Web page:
Thursday, 06 August 2020

World’s smallest heart pump ready for human trial

11 June 2020 | News

FDA Approves Abiomed’s investigational device exemption application to start an early feasibility study with a first-in-human trial of the 9 French (Fr) Impella ECP™ heart pump

image courtesy: freepik

image courtesy: freepik

The United States Food and Drug Administration (FDA) has approved of the world’s smallest heart pump. The regulatory agency approved US based Abiomed’s investigational device exemption application to start an early feasibility study with a first-in-human trial of the 9 French (Fr) Impella ECP™ heart pump. Impella ECP (expandable cardiac power) will be studied in high-risk percutaneous coronary intervention (PCI) patients.

This is the world’s smallest heart pump. It achieves peak flows greater than 3.5 L/min and is delivered through a slender-profile sheath. It is un-sheathed in the descending aorta and expands to approximately 18 fr.  Using a specifically designed pigtail, it crosses the aortic valve without a wire, backdown to 9Fr and removed with that same profile.

Michael R. Minogue, Chairman, President and Chief Executive Officer of industry sponsor Abiomed, declared that this is a “breakthrough technology” advancing “the field of heart recovery.” The company chief emphasized that the firm making substantial investments in pursuit of “smaller, smarter and more connected technology that forms the foundation of the company’s continued leadership in the field of mechanical circulatory support.”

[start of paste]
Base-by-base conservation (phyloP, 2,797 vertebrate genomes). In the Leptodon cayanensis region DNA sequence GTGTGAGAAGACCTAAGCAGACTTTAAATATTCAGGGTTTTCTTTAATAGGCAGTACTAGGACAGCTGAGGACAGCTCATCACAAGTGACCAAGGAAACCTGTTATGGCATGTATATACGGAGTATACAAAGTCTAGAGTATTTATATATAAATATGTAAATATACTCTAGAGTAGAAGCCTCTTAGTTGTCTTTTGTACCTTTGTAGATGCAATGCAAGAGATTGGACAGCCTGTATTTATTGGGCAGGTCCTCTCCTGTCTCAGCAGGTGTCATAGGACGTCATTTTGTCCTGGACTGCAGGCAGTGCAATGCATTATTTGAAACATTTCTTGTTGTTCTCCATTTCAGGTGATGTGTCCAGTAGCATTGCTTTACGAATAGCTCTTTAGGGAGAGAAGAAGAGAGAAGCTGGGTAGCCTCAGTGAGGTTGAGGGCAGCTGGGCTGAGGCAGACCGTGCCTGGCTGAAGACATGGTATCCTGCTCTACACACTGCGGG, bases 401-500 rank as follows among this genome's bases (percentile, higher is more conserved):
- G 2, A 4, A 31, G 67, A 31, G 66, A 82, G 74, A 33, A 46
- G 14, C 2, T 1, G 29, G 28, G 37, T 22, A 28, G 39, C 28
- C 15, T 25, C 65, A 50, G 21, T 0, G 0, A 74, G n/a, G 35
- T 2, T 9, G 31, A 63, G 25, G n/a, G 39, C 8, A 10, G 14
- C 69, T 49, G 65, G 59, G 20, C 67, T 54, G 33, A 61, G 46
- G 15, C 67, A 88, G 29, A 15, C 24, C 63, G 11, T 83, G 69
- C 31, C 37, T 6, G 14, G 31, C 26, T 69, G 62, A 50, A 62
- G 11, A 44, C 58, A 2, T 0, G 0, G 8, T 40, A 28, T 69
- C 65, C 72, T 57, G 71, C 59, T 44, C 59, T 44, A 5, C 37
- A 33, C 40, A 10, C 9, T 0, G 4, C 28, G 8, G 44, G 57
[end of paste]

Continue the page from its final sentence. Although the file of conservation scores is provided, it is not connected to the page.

Impella ECP includes a unique feature in that it sits across the valve with a soft atraumatic polyurethane cannula that opens only when the pump is flowing. If the pump stops for any reason, this cannula relaxes allowing the valve leaflets to close around it, maintaining valve competency.

Impella ECP is intended for short-term mechanical support in patients undergoing a high-risk PCI, to provide both circulatory support and left ventricular unloading. Hence, such a device potentially is of importance for interventional cardiologists, vascular access and closure are critical to the success of PCI procedures with mechanical circulatory support.

Typically these procedures require placement of sheaths or cannulas ranging from 13-24 Fr to perform the intervention. According to hypothesize this investigational product allows for a smaller access site, which could possibly increase adoption.

A prospective, multi-center, non-randomized early feasibility study will allow the sponsor (Abiomed), the study investigators and the FDA to make qualitative assessments about the safety and feasibility of the investigational product use in high-risk patients. Study investigators will commence this first-in-human trial later in the calendar year.

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